He points out that “revulsion” (Kass, 2001) is not the basis of his argument as he points out that “repugnance” (Kass, 2001) of the past is silently accepted in the present. He moreover observes that disgust is not something that is emotional and hence he is not being emotional when he criticizes the cloning of the human embryos but it is a deep thought into the matter makes him talk against the mechanism. He compares cloning with the incest relationships and other unethical activities like disfigurement of corpse or feeding on human flesh. Kass observes that as murder, rape or bestiality cannot be ethically justified, in the same manner reproductive and therapeutic cloning of human embryos stands unjustified on the ground of ethics. Kass (2001), in his composition, says that cloning is resisted not only because it is strange to take up something like this but because he “intuit” that it is not novel and cloning for him is the violation of things that he dearly holds. In the book he criticizes cloning on the grounds of unethical experimentation, threatening the identity of human being and his or her individuality, transforming the essence of procreation into manufacturing. He also argues against it on the ground of despotism that it heralds on the children, thereby becoming the harbinger of parenthood perversion. He makes sure he is not misinterpreted when he is arguing against cloning. He points out that he is against the creation of reproductive cloning and not against the cloning that is used for the research work (Kass, 2001). On ethical grounds Kass argues that the cloning experiment has an adverse and unethical effect on the child to be born. Its not that they would be only affected adversely on the ethical grounds there can serious dangers to their life, as the experiment of cloning has failed mostly among the animals. Incidents of fetal deaths and the deaths of the stillborn infants cannot be avoided in the process of cloning. He also points out that the so called proclaimed successes are actually failure. It has also been revealed very recently that there remains a high chance of disability and deformity among the cloned animals that lives after birth. He justifies his argument by citing examples of clone crows which has heart and lungs problems and cloned mice which develops pathological obesity later on in its life span. It has been also observed that a cloned animal fails in attaining normal development milestones. Though he argues on the ethical grounds of relationships and the associated problem that would arise from cloning he actually argues on a strong scientific and logical terms. His argument against cloning stands justified on the basis of the facts and figures that have been provided by him (Kass, 2001). He also puts forward an argument on the basis of identity and individuality crisis. It will be like a dilemma for the person who has been cloned, as not only will he have concerns about his distinguishing characteristics but also that he will have an identical appearance as his father or mother. This would lead to serious identity crisis. He indicates the adverse effect that a homey case can have if engaged in infra familial cloning. Cloning of the husband and the wife gives birth to a twin parent child relation. Eventually no parent will be competent to take care of the clone of himself or herself as one treats his or her own child. This creates a series of perplexity in the relationship, the way they are perceived. Like if the daughter is the clone of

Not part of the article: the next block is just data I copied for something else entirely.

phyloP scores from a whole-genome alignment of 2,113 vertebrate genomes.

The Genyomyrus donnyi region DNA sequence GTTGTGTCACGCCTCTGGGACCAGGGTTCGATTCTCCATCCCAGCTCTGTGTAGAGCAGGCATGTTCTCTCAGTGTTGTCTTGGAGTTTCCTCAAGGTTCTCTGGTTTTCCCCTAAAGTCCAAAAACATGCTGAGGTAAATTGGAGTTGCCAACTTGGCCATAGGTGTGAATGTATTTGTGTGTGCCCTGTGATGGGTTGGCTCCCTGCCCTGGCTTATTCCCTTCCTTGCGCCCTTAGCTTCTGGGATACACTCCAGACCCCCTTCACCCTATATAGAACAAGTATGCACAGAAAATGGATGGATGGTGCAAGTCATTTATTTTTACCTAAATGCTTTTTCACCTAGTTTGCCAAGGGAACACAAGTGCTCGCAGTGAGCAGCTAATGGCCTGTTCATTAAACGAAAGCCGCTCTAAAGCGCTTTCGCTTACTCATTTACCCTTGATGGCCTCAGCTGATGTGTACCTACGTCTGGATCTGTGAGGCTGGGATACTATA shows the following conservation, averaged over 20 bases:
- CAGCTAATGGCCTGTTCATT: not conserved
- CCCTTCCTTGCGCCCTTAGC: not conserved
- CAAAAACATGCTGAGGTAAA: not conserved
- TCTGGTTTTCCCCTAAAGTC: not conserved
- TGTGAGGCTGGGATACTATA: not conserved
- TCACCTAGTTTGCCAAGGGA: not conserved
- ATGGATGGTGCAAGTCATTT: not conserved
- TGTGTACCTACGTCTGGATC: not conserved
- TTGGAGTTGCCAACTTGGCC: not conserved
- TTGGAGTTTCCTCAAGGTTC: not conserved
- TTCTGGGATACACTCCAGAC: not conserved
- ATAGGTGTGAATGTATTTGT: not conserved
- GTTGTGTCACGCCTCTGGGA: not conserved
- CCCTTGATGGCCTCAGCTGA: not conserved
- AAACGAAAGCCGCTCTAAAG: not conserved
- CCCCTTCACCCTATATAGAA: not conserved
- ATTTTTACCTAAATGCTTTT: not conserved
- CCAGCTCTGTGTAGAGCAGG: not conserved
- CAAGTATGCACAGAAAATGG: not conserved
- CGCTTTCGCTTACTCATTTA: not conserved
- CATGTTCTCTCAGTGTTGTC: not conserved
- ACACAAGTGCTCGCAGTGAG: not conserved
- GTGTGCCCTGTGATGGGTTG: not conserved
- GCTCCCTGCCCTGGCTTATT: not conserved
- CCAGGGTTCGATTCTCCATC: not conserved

In "Preventing a Brave New World" Leon Kass concludes that reproductive and therapeutic cloning of human embryos is unethical. What are the exact steps in Kass's argument for this conclusion? What is your assessment of the strengths and weaknesses of this argument?…